It’s up to us to reclaim our humanity, to do everything in our power and sometimes more to live in balance. We must choose, over and over and over, to be careful about what we buy and eat and throw away and even what we do, so that the least harm is inflicted on the planet. And then we can hope. Hope with our whole hearts that all that will make a difference.

If I’m lucky enough to meet my daughter’s children, or their children, I want to be able to tell them that I lived with them in mind. That I bled, sweat, and cried to change my unsustainable ways. I’ll tell them how my hope that all that work would pay off was what got me out of bed each day, looking for the simplest, most effective and heartfelt solution I could find to the daunting task at hand.

For suggestions on small and large things you might invest your hope in click here.

The Personal is Political

Thoughts on Symbolic Action: Part One

“WOULD ANY SANE PERSON think dumpster diving would have stopped Hitler, or that composting would have ended slavery or brought about the eight-hour workday, or that chopping wood and carrying water would have gotten people out of Tsarist prisons, or that dancing naked around a fire would have helped put in place the Voting Rights Act of 1957 or the Civil Rights Act of 1964? Then why now, with all the world at stake, do so many people retreat into these entirely personal “solutions”?”

So begins Derrick Jensen’s provocative article on personal versus political action in a recent issue of Orion Magazine.

Maybe Jensen’s call to large-scale action is actually filled with subliminal messages that inspire personal change, because since I read it and began a mental argument with it I’ve taken the plunge into actively reducing my footprint. Have I ever for a minute thought that my efforts, so enormous to me yet impossibly miniscule to the planet, would actually make a difference beyond the walls of my home? Not really. But the funny thing is, they do.

Our decision might be symbolic in that it is a mere drop in the churning ocean of politics, economics, and social inequalities that contribute to the systematic destruction of the planet. But like the oak groves that can’t be blown over because of their intertwined roots, our small action is strong because it is linked to all the actions that came before, and all that will come after. It has its origins in the work of the thousands of individuals – be they peacemakers, defenders of nature, fighters for social justice, or parents and teachers – whose convictions changed their own lives and grew outward from there.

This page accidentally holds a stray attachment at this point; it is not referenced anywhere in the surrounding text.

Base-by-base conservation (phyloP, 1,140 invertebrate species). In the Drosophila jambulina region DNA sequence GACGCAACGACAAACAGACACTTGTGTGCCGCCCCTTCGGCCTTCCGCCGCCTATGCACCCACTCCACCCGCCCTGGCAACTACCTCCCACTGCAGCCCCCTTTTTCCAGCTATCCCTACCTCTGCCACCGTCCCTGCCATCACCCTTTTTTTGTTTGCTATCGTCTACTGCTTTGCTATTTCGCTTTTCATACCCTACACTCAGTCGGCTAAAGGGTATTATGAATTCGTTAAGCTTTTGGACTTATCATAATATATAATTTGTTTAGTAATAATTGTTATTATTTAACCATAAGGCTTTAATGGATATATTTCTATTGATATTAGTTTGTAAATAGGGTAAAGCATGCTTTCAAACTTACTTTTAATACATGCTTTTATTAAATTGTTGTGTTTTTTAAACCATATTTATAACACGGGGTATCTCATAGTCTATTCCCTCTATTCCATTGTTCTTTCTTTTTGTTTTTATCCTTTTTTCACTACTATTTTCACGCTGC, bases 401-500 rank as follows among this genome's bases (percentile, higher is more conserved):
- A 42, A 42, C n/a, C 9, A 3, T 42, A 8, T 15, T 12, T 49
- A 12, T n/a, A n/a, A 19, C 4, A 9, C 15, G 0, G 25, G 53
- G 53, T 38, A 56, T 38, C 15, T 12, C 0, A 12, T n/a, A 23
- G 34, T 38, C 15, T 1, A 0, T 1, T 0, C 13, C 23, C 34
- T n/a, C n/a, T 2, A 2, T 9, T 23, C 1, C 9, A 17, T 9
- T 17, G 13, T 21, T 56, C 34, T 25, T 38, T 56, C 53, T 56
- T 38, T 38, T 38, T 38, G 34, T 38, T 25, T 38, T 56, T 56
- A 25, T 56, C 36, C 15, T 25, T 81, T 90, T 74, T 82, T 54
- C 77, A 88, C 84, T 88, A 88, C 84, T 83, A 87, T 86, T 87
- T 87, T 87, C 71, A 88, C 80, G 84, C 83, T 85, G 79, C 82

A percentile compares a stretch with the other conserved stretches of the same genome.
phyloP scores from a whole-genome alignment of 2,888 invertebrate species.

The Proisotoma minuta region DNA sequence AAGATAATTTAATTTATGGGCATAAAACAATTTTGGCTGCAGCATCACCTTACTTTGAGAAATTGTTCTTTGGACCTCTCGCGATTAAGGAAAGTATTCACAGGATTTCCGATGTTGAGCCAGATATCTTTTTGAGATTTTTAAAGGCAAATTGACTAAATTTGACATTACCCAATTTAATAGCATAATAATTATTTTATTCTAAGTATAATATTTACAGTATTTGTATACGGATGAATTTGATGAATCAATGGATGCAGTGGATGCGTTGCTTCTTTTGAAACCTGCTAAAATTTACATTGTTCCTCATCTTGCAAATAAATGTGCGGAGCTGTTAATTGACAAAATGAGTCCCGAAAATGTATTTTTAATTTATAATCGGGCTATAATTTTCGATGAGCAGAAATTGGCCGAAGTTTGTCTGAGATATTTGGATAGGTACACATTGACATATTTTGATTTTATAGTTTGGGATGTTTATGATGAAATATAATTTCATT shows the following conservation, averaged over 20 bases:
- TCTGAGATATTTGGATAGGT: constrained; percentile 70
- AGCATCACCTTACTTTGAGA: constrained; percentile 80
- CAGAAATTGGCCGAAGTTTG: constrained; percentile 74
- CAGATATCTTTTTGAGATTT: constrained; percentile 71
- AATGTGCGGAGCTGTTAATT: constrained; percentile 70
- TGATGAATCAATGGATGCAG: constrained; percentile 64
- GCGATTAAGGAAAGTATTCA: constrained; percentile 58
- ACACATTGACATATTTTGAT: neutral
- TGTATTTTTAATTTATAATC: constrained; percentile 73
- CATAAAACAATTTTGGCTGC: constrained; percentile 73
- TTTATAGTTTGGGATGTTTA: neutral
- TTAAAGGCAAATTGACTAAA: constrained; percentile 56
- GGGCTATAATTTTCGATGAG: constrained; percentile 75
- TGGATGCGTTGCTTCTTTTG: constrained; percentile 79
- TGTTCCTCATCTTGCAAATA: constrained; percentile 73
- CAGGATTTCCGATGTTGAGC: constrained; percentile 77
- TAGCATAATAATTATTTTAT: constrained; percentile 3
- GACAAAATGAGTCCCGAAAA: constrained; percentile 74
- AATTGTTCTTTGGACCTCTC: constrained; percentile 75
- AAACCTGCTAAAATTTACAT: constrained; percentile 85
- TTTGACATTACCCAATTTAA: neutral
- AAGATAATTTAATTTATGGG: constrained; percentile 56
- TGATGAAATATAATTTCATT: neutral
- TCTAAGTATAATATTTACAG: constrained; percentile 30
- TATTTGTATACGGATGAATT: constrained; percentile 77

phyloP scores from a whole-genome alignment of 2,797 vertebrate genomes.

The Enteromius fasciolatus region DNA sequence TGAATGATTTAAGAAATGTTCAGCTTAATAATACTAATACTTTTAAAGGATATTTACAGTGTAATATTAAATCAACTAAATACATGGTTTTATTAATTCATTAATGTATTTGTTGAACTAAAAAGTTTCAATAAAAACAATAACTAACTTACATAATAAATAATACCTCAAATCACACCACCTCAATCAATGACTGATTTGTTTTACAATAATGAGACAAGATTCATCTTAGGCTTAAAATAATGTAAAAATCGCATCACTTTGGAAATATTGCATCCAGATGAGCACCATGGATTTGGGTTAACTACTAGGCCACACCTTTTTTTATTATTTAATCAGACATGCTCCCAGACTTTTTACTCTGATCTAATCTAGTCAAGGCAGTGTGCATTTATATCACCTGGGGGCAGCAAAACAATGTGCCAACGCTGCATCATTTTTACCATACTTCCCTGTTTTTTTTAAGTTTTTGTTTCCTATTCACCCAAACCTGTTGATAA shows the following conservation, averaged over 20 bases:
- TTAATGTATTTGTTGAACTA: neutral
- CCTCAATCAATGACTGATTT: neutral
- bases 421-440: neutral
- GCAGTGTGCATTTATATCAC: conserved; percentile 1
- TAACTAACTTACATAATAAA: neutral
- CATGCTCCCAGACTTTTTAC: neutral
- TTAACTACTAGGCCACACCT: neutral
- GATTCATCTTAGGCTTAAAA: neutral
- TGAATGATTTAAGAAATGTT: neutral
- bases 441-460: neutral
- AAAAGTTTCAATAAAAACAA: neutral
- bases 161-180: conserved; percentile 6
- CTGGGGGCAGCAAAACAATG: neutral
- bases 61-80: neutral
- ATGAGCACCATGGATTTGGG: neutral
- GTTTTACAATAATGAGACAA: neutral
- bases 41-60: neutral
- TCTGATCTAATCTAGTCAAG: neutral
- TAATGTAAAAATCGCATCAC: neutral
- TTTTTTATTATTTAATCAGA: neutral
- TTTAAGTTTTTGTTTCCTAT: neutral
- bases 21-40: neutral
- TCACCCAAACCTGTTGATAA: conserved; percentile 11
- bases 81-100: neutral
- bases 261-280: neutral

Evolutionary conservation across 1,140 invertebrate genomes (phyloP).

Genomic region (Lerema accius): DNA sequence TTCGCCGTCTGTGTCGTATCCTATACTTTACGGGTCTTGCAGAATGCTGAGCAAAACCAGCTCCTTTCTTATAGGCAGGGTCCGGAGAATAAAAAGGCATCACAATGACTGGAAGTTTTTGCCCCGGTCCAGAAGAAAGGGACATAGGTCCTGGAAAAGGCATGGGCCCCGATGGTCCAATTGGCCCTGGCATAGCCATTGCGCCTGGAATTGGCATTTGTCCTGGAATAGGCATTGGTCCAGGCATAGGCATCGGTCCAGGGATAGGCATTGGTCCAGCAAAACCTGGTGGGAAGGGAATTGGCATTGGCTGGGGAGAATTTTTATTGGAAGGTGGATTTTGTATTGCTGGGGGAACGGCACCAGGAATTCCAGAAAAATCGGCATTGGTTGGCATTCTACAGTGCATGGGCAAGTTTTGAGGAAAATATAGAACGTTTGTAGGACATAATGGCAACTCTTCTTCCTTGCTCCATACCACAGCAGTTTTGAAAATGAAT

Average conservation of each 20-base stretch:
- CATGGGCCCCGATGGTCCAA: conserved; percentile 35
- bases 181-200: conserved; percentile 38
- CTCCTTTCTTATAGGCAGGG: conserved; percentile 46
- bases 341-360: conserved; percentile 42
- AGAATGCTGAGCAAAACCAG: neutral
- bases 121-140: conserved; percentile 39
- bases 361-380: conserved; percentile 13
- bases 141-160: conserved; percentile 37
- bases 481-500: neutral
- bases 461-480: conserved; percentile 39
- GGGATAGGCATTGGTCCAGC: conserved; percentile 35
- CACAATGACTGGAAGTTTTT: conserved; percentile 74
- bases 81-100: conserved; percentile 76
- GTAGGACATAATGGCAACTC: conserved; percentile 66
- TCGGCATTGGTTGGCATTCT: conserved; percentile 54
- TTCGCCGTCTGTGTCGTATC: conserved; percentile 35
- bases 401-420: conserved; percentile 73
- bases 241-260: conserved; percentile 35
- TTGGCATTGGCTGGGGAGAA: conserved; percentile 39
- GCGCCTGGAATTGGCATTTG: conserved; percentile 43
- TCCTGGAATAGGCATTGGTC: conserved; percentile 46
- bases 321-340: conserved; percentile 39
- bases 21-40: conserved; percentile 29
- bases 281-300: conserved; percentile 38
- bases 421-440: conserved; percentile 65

No matter how insignificant I might feel some days, I am not alone. You’re here with me, too, after all. And countless others, across the planet and stretching back into history, when so many other great struggles were triumphed over. I agree wholeheartedly that we all need to do much, much more than we are. For me, though, the challenge isn’t to transform “the system” but our smallness in the face of it. Despair and isolation are what we really need to rise up against. Hope and imagination, and faith in their power to overcome the most powerful odds, those are the seeds of symbolic action. Once that seed begins growing in our hearts we are well on the way to changing our lives, and the world we inhabit.

What we then feel led to do, in our communities and beyond, well, we can take that path when our feet reach it. For now I’m like so many others, just walking. I’ve left the land of my complacency, and set out with no other aim but to find the way to my own truth, and maybe even a better world. And from there, who knows. Total system overhaul, we can hope.

So, Mr. Jensen. Good points but here’s your major mistake (to paraphrase Margaret Mead): Doubting that a small group of ass-kickers can change the world. Haven’t you heard that that’s the only thing that ever has?

And how dare you underestimate the power of composting.